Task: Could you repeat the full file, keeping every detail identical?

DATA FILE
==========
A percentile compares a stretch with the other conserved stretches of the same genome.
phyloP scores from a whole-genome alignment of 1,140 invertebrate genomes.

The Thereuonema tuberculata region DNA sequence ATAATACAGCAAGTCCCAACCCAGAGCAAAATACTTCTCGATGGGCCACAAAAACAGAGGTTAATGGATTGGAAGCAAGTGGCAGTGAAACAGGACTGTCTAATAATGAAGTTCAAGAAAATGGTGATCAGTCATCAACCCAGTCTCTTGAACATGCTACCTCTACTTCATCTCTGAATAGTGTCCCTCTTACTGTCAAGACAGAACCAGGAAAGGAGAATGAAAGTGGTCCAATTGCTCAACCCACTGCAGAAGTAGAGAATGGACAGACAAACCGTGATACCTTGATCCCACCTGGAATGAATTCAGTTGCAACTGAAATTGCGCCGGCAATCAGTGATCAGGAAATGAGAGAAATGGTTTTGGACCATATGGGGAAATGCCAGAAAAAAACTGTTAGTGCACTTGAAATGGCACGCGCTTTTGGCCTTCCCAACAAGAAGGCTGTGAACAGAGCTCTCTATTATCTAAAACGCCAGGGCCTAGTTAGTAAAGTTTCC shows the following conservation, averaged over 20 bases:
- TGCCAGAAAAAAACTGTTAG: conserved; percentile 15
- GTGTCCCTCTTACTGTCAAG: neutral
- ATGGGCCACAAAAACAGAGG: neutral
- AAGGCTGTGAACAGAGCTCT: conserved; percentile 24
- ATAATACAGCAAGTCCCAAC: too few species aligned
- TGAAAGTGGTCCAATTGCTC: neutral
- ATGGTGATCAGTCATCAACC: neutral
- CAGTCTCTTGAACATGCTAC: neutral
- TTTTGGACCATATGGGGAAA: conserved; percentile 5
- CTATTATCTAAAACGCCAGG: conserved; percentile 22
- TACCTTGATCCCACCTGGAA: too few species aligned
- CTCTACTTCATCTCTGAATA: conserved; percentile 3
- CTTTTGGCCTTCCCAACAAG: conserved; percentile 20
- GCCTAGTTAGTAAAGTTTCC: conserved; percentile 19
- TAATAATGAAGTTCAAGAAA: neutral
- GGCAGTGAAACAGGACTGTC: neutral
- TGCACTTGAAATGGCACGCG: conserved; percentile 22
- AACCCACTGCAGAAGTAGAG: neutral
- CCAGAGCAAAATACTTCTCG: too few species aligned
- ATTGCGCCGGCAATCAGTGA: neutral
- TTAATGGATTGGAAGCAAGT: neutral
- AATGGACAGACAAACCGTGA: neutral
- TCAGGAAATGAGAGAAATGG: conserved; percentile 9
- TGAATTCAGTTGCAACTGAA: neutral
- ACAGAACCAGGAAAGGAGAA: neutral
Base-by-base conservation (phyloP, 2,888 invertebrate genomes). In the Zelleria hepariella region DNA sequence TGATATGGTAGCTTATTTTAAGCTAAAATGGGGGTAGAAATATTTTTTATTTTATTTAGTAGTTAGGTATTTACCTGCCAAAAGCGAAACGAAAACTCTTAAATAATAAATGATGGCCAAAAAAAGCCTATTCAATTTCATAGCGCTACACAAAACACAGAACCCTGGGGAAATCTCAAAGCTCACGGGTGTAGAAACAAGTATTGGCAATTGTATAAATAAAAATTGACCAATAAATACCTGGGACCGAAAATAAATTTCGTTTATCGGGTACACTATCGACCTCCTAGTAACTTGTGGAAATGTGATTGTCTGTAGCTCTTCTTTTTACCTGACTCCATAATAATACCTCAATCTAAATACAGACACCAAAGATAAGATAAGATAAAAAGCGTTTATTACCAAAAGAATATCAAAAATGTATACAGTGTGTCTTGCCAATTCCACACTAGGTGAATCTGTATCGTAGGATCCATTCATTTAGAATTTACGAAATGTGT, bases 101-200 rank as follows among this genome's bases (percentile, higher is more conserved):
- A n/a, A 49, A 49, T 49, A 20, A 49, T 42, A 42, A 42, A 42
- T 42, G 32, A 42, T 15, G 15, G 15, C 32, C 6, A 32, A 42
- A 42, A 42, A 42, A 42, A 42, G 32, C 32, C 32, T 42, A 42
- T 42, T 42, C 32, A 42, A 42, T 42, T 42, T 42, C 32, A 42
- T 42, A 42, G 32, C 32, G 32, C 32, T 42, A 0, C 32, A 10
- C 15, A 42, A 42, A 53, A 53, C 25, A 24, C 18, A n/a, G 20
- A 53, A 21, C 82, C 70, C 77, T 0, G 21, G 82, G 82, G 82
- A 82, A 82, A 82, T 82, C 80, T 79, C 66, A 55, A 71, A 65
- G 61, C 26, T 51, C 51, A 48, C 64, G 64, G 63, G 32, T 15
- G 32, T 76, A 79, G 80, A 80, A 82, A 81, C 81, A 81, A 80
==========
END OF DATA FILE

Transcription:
A percentile compares a stretch with the other conserved stretches of the same genome.
phyloP scores from a whole-genome alignment of 1,140 invertebrate genomes.

The Thereuonema tuberculata region DNA sequence ATAATACAGCAAGTCCCAACCCAGAGCAAAATACTTCTCGATGGGCCACAAAAACAGAGGTTAATGGATTGGAAGCAAGTGGCAGTGAAACAGGACTGTCTAATAATGAAGTTCAAGAAAATGGTGATCAGTCATCAACCCAGTCTCTTGAACATGCTACCTCTACTTCATCTCTGAATAGTGTCCCTCTTACTGTCAAGACAGAACCAGGAAAGGAGAATGAAAGTGGTCCAATTGCTCAACCCACTGCAGAAGTAGAGAATGGACAGACAAACCGTGATACCTTGATCCCACCTGGAATGAATTCAGTTGCAACTGAAATTGCGCCGGCAATCAGTGATCAGGAAATGAGAGAAATGGTTTTGGACCATATGGGGAAATGCCAGAAAAAAACTGTTAGTGCACTTGAAATGGCACGCGCTTTTGGCCTTCCCAACAAGAAGGCTGTGAACAGAGCTCTCTATTATCTAAAACGCCAGGGCCTAGTTAGTAAAGTTTCC shows the following conservation, averaged over 20 bases:
- TGCCAGAAAAAAACTGTTAG: conserved; percentile 15
- GTGTCCCTCTTACTGTCAAG: neutral
- ATGGGCCACAAAAACAGAGG: neutral
- AAGGCTGTGAACAGAGCTCT: conserved; percentile 24
- ATAATACAGCAAGTCCCAAC: too few species aligned
- TGAAAGTGGTCCAATTGCTC: neutral
- ATGGTGATCAGTCATCAACC: neutral
- CAGTCTCTTGAACATGCTAC: neutral
- TTTTGGACCATATGGGGAAA: conserved; percentile 5
- CTATTATCTAAAACGCCAGG: conserved; percentile 22
- TACCTTGATCCCACCTGGAA: too few species aligned
- CTCTACTTCATCTCTGAATA: conserved; percentile 3
- CTTTTGGCCTTCCCAACAAG: conserved; percentile 20
- GCCTAGTTAGTAAAGTTTCC: conserved; percentile 19
- TAATAATGAAGTTCAAGAAA: neutral
- GGCAGTGAAACAGGACTGTC: neutral
- TGCACTTGAAATGGCACGCG: conserved; percentile 22
- AACCCACTGCAGAAGTAGAG: neutral
- CCAGAGCAAAATACTTCTCG: too few species aligned
- ATTGCGCCGGCAATCAGTGA: neutral
- TTAATGGATTGGAAGCAAGT: neutral
- AATGGACAGACAAACCGTGA: neutral
- TCAGGAAATGAGAGAAATGG: conserved; percentile 9
- TGAATTCAGTTGCAACTGAA: neutral
- ACAGAACCAGGAAAGGAGAA: neutral
Base-by-base conservation (phyloP, 2,888 invertebrate genomes). In the Zelleria hepariella region DNA sequence TGATATGGTAGCTTATTTTAAGCTAAAATGGGGGTAGAAATATTTTTTATTTTATTTAGTAGTTAGGTATTTACCTGCCAAAAGCGAAACGAAAACTCTTAAATAATAAATGATGGCCAAAAAAAGCCTATTCAATTTCATAGCGCTACACAAAACACAGAACCCTGGGGAAATCTCAAAGCTCACGGGTGTAGAAACAAGTATTGGCAATTGTATAAATAAAAATTGACCAATAAATACCTGGGACCGAAAATAAATTTCGTTTATCGGGTACACTATCGACCTCCTAGTAACTTGTGGAAATGTGATTGTCTGTAGCTCTTCTTTTTACCTGACTCCATAATAATACCTCAATCTAAATACAGACACCAAAGATAAGATAAGATAAAAAGCGTTTATTACCAAAAGAATATCAAAAATGTATACAGTGTGTCTTGCCAATTCCACACTAGGTGAATCTGTATCGTAGGATCCATTCATTTAGAATTTACGAAATGTGT, bases 101-200 rank as follows among this genome's bases (percentile, higher is more conserved):
- A n/a, A 49, A 49, T 49, A 20, A 49, T 42, A 42, A 42, A 42
- T 42, G 32, A 42, T 15, G 15, G 15, C 32, C 6, A 32, A 42
- A 42, A 42, A 42, A 42, A 42, G 32, C 32, C 32, T 42, A 42
- T 42, T 42, C 32, A 42, A 42, T 42, T 42, T 42, C 32, A 42
- T 42, A 42, G 32, C 32, G 32, C 32, T 42, A 0, C 32, A 10
- C 15, A 42, A 42, A 53, A 53, C 25, A 24, C 18, A n/a, G 20
- A 53, A 21, C 82, C 70, C 77, T 0, G 21, G 82, G 82, G 82
- A 82, A 82, A 82, T 82, C 80, T 79, C 66, A 55, A 71, A 65
- G 61, C 26, T 51, C 51, A 48, C 64, G 64, G 63, G 32, T 15
- G 32, T 76, A 79, G 80, A 80, A 82, A 81, C 81, A 81, A 80